Today's guest blogger is Dana Roeber Murray, a Heal the Bay staff scientist who works on coastal resource protection issues.
Cold, salty water hits my face as I begin to breathe through my regulator - tiny bubbles floating up to the surface as I exhale. As I descend, light filters through the amber-hued blades of kelp as a school of golden señoritas swim past me near Big Kelp Reef in Point Dume. Once I am hovering above the ocean floor, neutrally buoyant at about 40 feet, my neoprene-wrapped body has adjusted to the chilly water and I snugly affix the end of my transect line to the top of a giant kelp holdfast. Data sheet and dive slate in one hand, transect line and flashlight in the other, I give a nod to my dive buddy, consult my compass and begin to swim at a 180-degree heading.
We're conducting research for Reef Check, which provides data to state marine managers to make informed decisions about Marine Protected Areas (MPAs). The data we collect is used to assess the health of rocky reefs along the California coast, from species abundance and diversity to the sizes of individual fish.
I’ve been involved in scientific diving since 2003, and have logged hundreds of surveys underwater. I am excited to continue researching our local reefs once the new network of MPAs take effect in Southern California on Jan. 1. MPAs are essentially underwater parks in biologically important areas of the sea, where marine life can thrive because they are protected from consumptive pressures. The data we collect will be used to compare marine life inside and outside MPAs, and contribute to the ongoing, adaptive management of these MPAs.
Back in Point Dume, a bright orange garibaldi, California’s state marine fish, curiously peeks out from a rock cave. I estimate its size and make a note on my datasheet. A school of shimmery purple blacksmith envelops me and I count dozens of fish in seconds as they swim by me. Taking hold of my flashlight, I illuminate the underside of a rock ledge – prime territory for a brightly-striped treefish or a snoozing horn shark. Instead, I find a pair of active antennae attached to a vividly-colored red spiny lobster. I make a mental note that there are lobster to find along the transect line when I survey invertebrates on the way back. After about 10 minutes of searching, identifying, counting and sizing, I’ve completed my first fish survey of the dive.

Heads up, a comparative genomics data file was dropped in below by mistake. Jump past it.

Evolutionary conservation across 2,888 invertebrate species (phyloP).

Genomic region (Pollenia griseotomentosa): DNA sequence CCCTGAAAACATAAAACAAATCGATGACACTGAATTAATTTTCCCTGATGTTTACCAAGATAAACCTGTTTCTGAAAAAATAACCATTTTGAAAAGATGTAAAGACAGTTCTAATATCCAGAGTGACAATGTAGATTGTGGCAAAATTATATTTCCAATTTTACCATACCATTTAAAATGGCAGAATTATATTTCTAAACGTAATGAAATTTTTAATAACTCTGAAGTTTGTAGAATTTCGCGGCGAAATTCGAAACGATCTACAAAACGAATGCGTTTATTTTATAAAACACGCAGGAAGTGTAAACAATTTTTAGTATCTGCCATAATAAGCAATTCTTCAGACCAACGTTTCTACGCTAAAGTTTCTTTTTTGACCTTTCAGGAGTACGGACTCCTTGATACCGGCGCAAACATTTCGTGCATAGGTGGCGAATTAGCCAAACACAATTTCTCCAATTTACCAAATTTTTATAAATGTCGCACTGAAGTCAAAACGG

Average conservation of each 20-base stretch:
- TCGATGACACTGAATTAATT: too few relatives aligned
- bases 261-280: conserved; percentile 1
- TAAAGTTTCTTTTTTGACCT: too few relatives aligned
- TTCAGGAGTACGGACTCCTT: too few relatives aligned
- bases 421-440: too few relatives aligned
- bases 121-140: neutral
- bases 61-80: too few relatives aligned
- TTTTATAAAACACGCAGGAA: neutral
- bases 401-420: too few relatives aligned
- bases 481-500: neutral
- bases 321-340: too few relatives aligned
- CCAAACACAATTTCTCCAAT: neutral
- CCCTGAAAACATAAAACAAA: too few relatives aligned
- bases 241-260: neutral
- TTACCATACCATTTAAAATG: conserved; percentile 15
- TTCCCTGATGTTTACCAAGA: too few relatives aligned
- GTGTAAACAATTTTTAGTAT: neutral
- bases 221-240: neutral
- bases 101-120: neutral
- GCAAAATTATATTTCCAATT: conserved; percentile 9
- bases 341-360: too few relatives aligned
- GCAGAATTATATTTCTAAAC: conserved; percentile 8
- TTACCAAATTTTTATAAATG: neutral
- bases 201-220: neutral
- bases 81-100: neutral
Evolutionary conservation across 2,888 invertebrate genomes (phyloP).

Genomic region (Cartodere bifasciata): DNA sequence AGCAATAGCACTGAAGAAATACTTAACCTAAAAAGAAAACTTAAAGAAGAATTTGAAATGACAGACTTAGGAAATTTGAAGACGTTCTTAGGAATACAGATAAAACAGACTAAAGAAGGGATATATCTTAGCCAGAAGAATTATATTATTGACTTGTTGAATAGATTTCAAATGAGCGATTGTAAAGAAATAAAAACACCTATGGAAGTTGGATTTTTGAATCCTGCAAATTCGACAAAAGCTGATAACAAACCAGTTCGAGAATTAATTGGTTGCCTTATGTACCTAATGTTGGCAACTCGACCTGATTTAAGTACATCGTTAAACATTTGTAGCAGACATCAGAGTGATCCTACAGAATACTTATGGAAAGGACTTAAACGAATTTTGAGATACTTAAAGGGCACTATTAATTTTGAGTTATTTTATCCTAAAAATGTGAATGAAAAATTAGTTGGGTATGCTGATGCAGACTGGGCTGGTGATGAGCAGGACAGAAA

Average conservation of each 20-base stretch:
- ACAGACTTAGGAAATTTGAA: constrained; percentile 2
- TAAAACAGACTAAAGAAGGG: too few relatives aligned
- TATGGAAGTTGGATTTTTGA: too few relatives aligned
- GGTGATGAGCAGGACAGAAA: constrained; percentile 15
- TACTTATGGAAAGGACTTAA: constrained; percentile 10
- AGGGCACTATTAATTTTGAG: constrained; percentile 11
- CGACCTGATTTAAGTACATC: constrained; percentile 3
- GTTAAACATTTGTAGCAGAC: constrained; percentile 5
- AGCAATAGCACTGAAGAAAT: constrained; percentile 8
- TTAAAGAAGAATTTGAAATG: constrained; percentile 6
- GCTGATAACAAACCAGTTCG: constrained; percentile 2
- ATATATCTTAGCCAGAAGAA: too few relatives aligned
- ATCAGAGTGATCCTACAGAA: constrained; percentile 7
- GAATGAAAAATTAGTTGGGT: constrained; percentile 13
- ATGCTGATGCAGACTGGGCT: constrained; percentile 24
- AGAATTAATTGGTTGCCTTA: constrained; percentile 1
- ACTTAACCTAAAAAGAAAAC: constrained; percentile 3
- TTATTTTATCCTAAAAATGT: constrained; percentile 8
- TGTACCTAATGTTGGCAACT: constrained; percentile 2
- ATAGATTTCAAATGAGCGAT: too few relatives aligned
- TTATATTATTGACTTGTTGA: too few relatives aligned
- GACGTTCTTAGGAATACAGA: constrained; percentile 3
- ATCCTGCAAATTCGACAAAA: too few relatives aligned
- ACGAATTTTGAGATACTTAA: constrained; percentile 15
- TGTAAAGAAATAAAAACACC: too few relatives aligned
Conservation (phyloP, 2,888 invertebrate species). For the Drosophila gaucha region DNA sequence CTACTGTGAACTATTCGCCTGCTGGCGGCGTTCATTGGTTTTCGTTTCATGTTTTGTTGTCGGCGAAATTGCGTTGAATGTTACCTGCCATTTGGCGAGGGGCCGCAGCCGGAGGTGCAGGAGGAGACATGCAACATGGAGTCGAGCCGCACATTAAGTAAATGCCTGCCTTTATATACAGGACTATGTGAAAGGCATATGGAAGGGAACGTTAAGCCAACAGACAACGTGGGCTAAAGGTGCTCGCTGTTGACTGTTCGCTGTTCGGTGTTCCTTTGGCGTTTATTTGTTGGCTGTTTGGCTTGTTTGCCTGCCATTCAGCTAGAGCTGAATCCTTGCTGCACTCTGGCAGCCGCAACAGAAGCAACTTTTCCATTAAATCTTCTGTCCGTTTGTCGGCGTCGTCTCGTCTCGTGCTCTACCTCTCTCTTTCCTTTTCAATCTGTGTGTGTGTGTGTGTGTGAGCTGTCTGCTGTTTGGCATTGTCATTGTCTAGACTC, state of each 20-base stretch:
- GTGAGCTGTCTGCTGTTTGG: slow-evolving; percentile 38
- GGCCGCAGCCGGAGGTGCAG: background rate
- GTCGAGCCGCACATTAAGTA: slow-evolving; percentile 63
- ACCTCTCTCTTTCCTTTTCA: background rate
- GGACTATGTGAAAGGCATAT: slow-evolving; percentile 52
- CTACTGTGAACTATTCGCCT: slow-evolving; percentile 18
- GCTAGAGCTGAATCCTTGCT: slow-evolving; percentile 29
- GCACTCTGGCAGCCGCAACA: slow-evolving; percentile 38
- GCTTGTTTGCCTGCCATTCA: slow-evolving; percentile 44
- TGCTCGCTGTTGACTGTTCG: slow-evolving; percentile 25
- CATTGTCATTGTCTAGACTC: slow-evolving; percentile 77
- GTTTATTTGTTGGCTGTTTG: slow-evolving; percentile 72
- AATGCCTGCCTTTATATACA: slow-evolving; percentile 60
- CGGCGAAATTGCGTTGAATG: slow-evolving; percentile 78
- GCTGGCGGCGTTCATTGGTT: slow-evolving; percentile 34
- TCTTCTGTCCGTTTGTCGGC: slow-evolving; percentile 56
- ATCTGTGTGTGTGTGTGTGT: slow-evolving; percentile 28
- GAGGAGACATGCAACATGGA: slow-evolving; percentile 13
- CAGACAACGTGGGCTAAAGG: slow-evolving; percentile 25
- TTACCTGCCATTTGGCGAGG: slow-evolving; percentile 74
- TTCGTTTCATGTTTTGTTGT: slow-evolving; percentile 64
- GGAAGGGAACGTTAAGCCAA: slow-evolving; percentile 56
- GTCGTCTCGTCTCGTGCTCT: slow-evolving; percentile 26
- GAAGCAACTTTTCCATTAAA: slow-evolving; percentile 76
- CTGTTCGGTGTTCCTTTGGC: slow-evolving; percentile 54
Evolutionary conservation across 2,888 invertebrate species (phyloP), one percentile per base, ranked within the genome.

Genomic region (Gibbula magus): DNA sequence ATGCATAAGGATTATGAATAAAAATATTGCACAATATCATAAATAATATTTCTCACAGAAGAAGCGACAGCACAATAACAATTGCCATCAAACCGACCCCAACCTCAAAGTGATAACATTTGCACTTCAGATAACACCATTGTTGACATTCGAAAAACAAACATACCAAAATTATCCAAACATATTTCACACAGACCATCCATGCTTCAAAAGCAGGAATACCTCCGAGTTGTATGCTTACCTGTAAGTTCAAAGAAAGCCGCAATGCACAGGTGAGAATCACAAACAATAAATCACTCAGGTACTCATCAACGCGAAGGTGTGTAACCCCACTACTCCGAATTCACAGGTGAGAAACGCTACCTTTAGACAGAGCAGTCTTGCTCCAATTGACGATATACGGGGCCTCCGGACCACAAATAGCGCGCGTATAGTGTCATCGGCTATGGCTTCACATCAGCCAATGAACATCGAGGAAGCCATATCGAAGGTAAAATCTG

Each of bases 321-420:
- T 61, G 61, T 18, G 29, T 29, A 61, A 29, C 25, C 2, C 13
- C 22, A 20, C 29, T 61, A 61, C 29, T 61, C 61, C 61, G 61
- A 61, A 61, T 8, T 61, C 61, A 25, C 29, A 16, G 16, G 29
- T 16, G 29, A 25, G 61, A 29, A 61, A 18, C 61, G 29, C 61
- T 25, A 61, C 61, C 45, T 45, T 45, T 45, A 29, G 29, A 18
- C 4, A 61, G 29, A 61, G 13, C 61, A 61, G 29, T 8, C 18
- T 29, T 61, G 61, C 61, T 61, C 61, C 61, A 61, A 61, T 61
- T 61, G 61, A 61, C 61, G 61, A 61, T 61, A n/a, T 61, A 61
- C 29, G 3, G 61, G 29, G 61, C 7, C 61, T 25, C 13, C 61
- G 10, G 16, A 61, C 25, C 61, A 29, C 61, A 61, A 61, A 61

I go on to complete two more surveys – locating beautiful chestnut cowries and spiky red urchins along my invertebrate transect, and recording the myriad of algae species along my seaweed survey. After signaling my dive buddy, we ascend slowly to the surface, completed data sheets in hand. Once we break the surface, we chat enthusiastically with other scientific divers about the fascinating animals. “Did you see that long sevengill shark?” “You wouldn’t believe how big that purple sunflower star was!” “I found three abalones on my survey!”
While contributing to marine conservation, volunteer divers benefit through friendships forged with other like-minded divers, amazing underwater experiences, and learning first-hand about our unique kelp forest and rocky reef ecosystems. If you’re a diver, and want to get trained to collect underwater data on MPAs, get involved with Reef Check.
Non-divers can help on land by registering as a citizen scientist with Heal the Bay’s MPA Watch program.